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Solar Impulse over San Francisco. What it lacks in speed, it gains in energy-efficiency. (Solar Impulse/ J. Revillard)

Solar Impulse Crosses America

Who needs fuel when the sun can keep you aloft?

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(Continued from page 1)

Did you ever sleep during any of your flights? If so, is there a place to rest inside the airplane?

Piccard: There’s no way to sleep, as we have no autopilot. But when you have the privilege of flying the most incredible airplane in the world, one that flies day and night with no fuel, the last of your wishes is to waste your time by sleeping. It’s also a big responsibility to carry the hope of so many thousands of people who have signed up on our website to support the introduction of clean technologies in our world.

Is pilot fatigue an issue during these long flights?

Borschberg: To fly the aircraft is so beautiful and special that you don’t feel the fatigue and want to take advantage of this fabulous moment. Our passion for the project and for flying certainly play an important role. Interestingly, we learn to focus and concentrate on the present moment instead of thinking how many hours remain until landing. We end up by creating our small world in the cockpit in which we feel very comfortable.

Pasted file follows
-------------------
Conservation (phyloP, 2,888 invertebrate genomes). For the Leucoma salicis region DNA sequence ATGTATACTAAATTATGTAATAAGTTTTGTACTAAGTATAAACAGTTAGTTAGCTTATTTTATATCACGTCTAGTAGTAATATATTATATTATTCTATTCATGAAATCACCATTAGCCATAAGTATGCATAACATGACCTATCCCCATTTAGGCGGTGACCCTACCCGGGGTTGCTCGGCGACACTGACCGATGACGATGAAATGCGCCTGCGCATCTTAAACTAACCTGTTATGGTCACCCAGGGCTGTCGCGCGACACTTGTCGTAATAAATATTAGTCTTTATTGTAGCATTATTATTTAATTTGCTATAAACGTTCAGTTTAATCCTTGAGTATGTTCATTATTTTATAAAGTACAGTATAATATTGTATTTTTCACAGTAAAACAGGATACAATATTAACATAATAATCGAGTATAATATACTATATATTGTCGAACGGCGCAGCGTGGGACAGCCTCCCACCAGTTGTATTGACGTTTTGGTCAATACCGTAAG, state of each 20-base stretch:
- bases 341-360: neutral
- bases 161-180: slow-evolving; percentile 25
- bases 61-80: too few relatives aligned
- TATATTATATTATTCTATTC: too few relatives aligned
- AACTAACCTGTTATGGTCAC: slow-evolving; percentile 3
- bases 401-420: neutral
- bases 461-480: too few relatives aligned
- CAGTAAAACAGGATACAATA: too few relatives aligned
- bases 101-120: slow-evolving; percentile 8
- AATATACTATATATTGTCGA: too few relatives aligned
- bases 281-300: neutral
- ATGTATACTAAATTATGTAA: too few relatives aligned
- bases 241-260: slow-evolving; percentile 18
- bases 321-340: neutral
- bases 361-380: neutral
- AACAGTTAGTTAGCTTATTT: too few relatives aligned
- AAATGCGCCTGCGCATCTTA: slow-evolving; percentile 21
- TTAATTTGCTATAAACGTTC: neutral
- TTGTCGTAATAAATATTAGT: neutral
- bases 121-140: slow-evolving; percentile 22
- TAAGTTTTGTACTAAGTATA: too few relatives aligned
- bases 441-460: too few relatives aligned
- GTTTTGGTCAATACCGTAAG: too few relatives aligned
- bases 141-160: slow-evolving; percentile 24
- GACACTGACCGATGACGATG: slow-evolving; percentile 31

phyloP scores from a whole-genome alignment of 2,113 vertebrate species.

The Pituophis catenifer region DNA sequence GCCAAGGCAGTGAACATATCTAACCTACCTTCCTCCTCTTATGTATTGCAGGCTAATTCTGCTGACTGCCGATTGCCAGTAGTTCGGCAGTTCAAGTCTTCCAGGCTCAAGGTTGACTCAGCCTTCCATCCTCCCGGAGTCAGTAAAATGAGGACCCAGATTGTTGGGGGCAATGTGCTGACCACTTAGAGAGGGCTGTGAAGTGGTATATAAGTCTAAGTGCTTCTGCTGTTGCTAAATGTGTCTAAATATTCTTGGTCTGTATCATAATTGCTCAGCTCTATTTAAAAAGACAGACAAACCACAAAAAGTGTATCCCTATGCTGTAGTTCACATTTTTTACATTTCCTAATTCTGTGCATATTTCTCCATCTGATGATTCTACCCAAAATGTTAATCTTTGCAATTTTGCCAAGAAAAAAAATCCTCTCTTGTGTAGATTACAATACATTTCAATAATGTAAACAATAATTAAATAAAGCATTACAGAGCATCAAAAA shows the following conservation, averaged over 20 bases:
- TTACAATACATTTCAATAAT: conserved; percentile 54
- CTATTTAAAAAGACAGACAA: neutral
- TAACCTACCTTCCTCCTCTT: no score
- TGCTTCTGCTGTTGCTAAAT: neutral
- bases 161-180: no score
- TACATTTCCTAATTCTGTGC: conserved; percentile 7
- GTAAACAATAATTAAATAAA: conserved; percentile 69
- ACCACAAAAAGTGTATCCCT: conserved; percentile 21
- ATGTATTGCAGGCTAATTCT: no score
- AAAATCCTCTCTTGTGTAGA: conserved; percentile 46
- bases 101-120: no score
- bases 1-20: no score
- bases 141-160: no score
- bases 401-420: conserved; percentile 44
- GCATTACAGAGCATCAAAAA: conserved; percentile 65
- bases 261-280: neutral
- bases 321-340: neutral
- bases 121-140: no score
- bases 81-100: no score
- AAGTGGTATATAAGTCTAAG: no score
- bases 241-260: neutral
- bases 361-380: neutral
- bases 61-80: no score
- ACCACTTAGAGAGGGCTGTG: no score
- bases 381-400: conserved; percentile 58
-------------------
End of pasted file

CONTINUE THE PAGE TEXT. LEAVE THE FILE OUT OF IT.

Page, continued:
What food and beverages have you consumed in the air?

Piccard: Since I had to concentrate on the flying and not on eating, I had some energy food and beverages.

How long did it take you to learn to fly the single-seat Solar Impulse? Is there any aircraft type that you would compare it to in terms of flight characteristics?

Borschberg: I am a professional pilot who has flown many different aircraft since I was 17 years old, but I tell you, Solar Impulse is a special airplane. Its lightness and slowness make it very sensible to the slightest turbulence. It behaves like a large microlight, except that the disproportionate scale creates a lot of inertia. The reaction time for controls is therefore very long, with the risk of over-correcting and inducing oscillations. A former NASA chief pilot tried our simulator; he could not land the airplane. He crashed it on every landing and was furious.

Can Solar Impulse fly during cloudy weather? Or does the charging of the aircraft’s solar cells require full sun?

Borschberg: Dense clouds above the airplane will certainly reduce the amount of energy we can collect. This would not affect the day flight but could limit the possibility of flying through the following night. That’s the reason why we have a team of weather specialists on the ground, planning each flight very thoroughly in order to ensure the airplane is always flying in sunny weather, especially in the morning.

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